5. Mark’s American Cuisine— A finale at Mark’s would indeed be grand. The five-star stalwart’s dessert menu goes from old-school (coconut cream pie) to newfangled (doughnuts filled with Nutella and served with dark chocolate mousse). The vanilla milkshake is blended with premium rum and has a “floater” of syrupy, caramel-y 1982 Don PX Gran Reserva. 1658 Westheimer Rd., 713.523.3800
Kate the Great There’s something very new at vaunted Tony’s—not only a new chef de cuisine but also the first woman ever to be so named. Houston native Kate mcLean, 29, whose résumé impressively includes Le Carmes hotel in Provence, stepped up from sous chef in the fall. 3755 Richmond Ave., 713.622.6778
On the Bake
Even a city where the construction of new buildings is now ubiquitous, the modest brick structure with the large gleaming windows nearing completion on the northwest corner of Westheimer and Dunlavy has gotten the attention of foodies. When it’s done, internationally trained baker Roy Shvartzapel will open Common bond (1706 Westheimer Rd.) bakery cafe. Expect gorgeous croissants, pastries, macarons and tarts from the UH alum who trained under Pierre Herme in Paris and cut his teeth at Beverly Hills’ Bouchon. There’ll be first-rate sandwiches and late-night hours for the ’hood’s hungriest hipsters.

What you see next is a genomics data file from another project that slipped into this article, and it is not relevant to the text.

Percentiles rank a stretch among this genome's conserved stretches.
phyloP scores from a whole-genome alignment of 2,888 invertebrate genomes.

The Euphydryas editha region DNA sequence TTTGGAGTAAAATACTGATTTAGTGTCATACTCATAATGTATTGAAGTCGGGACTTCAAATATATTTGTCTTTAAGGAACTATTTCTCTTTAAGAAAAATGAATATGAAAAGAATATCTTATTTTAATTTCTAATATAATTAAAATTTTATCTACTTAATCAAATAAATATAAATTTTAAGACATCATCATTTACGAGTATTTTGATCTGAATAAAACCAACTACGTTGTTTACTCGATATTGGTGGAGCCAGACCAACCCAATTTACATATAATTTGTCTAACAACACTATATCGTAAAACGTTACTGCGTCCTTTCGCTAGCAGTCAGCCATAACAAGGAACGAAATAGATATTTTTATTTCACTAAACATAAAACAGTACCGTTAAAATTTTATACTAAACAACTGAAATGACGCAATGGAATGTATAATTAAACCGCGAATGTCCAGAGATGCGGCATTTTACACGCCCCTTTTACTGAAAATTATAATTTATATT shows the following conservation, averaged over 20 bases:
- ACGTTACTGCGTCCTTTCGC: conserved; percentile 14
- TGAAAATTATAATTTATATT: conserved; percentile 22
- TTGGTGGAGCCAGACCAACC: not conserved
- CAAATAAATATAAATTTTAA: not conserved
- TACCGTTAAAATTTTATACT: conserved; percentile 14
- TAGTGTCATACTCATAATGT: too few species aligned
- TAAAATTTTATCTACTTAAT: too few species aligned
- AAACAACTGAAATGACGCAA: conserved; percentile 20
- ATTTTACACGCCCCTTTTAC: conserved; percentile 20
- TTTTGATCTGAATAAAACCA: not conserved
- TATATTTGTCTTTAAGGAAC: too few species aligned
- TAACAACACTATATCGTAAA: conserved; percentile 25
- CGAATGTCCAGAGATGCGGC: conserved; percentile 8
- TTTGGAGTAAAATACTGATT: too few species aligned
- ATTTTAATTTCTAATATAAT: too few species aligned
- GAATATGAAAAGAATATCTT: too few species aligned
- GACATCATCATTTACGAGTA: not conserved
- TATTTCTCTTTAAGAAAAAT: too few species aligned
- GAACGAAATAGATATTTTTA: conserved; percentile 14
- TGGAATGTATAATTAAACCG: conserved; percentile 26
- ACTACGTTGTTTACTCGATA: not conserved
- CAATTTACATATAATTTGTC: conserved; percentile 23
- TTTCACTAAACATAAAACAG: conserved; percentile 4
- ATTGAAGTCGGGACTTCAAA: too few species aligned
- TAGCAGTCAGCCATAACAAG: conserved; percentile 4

Known as leaders in modern residential architecture, Chuong and Chung Nguyen of mC2 leaped successfully into restaurant work with now 2-year-old Triniti. The Vietnamese brothers even earned a James Beard nod a few months ago for their industrial-light triumph of concrete, glass and natural wood. This year, they’ll go rustic-chic at Triniti chef Ryan Hildebrand’s long-anticipated Fm 903. About to start construction, it’s set to focus on streamlined local fare cooked simply in a wood-burning oven.
Cocktail king bobby heugel is making more headlines in Houston’s nightlife scene. Last summer the mastermind behind such popular hangouts as artisan-cocktail capital Anvil (1424 Westheimer Rd.), trendy craft-beer tavern Hay Merchant (1100 Westheimer Rd.) and hip Blacksmith coffeehouse (1018 Westheimer Rd.) created a parent company for all his projects called Clumsy Butcher. The newly minted firm has just rolled out already-popular tequila bar Pastry War (310 Main St.), and is gearing up to premiere Alba Huerta’s Southern-style drinks place Julep (1919 Washington Ave.) And the loungey Nightingale Room (308 Main St.) in the spring. What might be the most impressive—and laudable—fete for Heugel and Co., however, is their year-old, philanthropic OKRA Charity Saloon in Market Square, which recently calculated its total giving to local nonprofits at more than $250,000.
TOP FIVE: NEW TAKEs ON TIPPLING
1. Nosh This Next— max’s Wine Dive (4720 Washington Ave.) Opens a second location in Montrose this month, serving up favorites like the three-fried-egg breakfast sandwich. Two new eateries also tout midnight menus. Heights-area Crisp (2220 Bevis St.) dishes stone-fired pizzas, and 3rd Floor (2303 Smith St.) grills cheesy paninis.
2. Gastrocantina Chic— Downtown’s huge, funky El Big Bad (419 Travis St.), spun off popular El Gran malo (2307 ella Blvd.), serves margaritas with a wide array of infused tequilas. And Montrose’s new Pistolero’s (1517 Westheimer Rd.) also makes ’ritas with cucumber, jalapeno, etc. each bar serves gourmet tacos and more.